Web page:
It was December 1945, and Operation Magic Carpet was in full motion. The transfer of millions of military troops and equipment from the World War II fields of battle was an enormous undertaking for the United States War Shipping Administration, and was not without its risks. Battleships, aircraft carriers, attack cruisers, and floating hospitals were all re-tasked to deliver GIs from around the world safely home to their family, friends, and communities. Operation Magic Carpet commenced in October of 1945, and now, after three and a half years of service with the Medical Detachment 355th Infantry Regiment of the United States Army’s 89th Division and a two month wait, it was PFC Greene’s turn to head from home. He opened his eyes once again and looked around the deck. He wondered if they would make it and if they had made the right decision.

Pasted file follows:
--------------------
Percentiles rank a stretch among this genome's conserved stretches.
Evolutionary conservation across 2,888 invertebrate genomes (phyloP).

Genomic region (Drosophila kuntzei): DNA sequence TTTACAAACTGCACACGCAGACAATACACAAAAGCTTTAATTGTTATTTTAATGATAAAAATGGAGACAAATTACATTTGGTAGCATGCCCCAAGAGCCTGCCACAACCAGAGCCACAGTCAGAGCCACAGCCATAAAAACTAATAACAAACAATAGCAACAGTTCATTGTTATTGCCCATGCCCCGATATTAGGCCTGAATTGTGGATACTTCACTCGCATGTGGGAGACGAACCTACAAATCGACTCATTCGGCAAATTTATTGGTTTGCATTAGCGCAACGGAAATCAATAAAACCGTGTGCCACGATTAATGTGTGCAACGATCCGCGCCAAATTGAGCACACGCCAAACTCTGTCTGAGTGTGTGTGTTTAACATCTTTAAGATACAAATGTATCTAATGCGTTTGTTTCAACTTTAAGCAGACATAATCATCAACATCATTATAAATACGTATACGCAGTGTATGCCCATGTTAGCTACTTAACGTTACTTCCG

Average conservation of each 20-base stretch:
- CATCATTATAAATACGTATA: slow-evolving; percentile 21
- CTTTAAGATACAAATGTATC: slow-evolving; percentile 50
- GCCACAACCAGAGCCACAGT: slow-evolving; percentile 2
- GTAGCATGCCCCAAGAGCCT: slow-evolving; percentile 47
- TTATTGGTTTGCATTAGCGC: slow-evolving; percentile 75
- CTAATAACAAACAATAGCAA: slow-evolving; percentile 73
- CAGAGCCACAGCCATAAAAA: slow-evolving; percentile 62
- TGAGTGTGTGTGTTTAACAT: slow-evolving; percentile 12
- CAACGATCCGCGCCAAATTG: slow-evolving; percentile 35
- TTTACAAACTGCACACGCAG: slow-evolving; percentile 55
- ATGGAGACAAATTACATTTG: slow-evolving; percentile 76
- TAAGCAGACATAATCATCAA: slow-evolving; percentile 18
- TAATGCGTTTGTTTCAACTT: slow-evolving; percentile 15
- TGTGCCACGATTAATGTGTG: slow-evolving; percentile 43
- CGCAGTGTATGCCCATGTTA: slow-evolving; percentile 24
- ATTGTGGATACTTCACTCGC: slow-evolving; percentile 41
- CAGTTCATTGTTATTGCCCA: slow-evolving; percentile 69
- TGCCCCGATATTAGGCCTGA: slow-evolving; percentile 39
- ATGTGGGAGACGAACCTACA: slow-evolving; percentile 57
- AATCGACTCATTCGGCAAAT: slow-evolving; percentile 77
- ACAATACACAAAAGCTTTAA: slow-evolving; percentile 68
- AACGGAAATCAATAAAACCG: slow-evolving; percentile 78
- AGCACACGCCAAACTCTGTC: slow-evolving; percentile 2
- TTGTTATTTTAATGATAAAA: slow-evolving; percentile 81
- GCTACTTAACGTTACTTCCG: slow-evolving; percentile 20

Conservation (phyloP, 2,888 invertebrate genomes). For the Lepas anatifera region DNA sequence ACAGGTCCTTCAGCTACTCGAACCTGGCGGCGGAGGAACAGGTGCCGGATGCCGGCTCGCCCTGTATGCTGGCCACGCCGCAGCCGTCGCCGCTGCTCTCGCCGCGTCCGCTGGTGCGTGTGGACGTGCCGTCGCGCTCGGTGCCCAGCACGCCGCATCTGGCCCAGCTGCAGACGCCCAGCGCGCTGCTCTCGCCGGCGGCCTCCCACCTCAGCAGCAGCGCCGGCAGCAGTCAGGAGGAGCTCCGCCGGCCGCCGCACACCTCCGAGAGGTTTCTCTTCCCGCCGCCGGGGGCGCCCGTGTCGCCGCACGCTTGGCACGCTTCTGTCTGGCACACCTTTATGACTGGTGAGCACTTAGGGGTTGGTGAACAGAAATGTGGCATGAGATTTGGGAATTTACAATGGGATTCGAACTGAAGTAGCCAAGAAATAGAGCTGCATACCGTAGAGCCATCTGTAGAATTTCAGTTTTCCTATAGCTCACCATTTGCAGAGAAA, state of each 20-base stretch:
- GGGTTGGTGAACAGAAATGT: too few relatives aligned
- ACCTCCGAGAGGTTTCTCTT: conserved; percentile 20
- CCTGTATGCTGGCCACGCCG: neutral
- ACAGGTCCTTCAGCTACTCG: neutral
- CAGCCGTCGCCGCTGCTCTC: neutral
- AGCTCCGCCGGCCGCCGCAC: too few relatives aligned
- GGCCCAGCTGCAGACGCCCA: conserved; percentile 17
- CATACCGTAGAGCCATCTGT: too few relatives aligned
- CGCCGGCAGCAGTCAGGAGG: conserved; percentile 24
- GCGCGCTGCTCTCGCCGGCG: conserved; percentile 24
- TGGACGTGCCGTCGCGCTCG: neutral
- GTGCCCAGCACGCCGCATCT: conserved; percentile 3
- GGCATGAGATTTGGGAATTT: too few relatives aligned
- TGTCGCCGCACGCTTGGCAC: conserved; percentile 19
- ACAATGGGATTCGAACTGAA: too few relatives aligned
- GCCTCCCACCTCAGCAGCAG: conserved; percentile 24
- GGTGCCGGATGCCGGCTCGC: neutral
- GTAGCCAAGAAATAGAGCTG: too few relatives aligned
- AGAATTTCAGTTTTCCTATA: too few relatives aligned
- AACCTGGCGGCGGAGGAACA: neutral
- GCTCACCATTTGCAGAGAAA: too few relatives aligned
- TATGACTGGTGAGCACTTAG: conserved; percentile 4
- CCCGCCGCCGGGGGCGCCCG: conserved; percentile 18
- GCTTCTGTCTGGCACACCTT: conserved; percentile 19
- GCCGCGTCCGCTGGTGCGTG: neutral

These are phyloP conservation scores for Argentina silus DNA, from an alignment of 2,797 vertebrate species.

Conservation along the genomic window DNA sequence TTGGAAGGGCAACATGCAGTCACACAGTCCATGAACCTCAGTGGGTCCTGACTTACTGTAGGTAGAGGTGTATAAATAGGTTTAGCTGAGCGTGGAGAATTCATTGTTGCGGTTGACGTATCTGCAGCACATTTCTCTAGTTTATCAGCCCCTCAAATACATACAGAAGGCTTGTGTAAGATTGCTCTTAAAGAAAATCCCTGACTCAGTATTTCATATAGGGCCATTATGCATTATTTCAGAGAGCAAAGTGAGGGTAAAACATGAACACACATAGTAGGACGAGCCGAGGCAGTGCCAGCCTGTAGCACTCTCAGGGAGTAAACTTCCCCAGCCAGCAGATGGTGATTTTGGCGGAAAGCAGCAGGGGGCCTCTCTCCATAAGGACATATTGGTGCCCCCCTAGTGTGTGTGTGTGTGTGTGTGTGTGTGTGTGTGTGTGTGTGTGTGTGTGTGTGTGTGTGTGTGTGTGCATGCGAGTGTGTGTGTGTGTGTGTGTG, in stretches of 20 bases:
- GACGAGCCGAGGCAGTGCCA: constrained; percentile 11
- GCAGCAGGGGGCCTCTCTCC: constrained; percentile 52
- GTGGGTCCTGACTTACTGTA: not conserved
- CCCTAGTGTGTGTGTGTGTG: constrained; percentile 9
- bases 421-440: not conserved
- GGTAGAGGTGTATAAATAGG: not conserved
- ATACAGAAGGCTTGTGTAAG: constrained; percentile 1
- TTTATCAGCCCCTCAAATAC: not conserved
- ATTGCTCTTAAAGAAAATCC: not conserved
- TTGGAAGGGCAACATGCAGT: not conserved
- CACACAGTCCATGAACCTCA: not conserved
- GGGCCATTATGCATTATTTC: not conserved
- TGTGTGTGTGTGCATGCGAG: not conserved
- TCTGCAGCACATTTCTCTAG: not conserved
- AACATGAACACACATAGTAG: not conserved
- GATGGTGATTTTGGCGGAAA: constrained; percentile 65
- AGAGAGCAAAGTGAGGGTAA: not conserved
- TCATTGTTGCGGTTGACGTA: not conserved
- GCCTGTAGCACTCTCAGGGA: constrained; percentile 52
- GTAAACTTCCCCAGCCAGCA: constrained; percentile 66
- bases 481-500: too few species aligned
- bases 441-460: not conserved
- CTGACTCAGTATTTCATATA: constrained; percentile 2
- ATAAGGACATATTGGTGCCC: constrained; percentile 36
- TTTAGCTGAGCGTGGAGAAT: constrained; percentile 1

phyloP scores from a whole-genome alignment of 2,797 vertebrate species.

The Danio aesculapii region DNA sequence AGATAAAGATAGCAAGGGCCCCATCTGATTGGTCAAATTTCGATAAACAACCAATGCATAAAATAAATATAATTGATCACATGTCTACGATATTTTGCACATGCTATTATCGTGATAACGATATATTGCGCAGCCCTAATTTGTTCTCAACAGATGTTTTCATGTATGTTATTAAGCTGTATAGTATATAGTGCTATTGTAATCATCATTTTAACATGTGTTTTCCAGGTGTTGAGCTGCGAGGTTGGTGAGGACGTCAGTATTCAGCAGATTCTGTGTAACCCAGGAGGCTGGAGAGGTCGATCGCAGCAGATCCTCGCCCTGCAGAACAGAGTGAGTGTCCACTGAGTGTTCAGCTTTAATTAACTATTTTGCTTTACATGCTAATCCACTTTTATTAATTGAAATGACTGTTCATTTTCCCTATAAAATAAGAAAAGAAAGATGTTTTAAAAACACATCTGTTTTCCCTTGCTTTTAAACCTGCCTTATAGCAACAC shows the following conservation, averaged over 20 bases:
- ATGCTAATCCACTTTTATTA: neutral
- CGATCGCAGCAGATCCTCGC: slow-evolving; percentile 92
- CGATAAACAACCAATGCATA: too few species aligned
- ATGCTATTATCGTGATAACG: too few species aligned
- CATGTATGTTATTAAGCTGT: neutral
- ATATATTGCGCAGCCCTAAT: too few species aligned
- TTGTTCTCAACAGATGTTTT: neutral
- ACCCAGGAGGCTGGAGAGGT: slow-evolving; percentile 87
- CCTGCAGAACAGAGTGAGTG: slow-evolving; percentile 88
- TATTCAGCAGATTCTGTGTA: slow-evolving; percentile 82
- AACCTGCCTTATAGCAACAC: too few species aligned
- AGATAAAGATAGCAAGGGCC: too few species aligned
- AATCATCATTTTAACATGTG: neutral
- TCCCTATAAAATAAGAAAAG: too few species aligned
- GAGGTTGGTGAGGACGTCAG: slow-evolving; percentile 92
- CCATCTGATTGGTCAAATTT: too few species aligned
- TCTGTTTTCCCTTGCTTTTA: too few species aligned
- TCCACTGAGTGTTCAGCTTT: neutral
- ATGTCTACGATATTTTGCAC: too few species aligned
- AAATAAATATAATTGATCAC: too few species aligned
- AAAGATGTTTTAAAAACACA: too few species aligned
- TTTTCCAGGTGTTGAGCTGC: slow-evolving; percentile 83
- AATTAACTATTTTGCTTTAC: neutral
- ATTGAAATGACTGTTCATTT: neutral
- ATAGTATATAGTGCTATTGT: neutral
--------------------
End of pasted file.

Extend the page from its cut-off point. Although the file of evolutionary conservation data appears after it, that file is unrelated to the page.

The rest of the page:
On the 13th of December 1945, PFC Greene reported to the ports of Southampton, England for his final assignment to Operation Magic Carpet. It was a cold, brisk morning on the English coast, but nothing could distract the thousands of men who were waiting to embark on their journey home. The line was long, but the wait would be worth it! After processing the final paperwork, he clutched the straps of his bag and walked towards the waiting ships. His eyes widened as he looked at his paperwork and looked up again. It was the largest ship he ever laid eyes on, and in spite of her numerous battles, wounds, scars, and refitting, she was here to carry him home…the United States Navy’s own Yorktown Class Aircraft Carrier – USS Enterprise CV-6!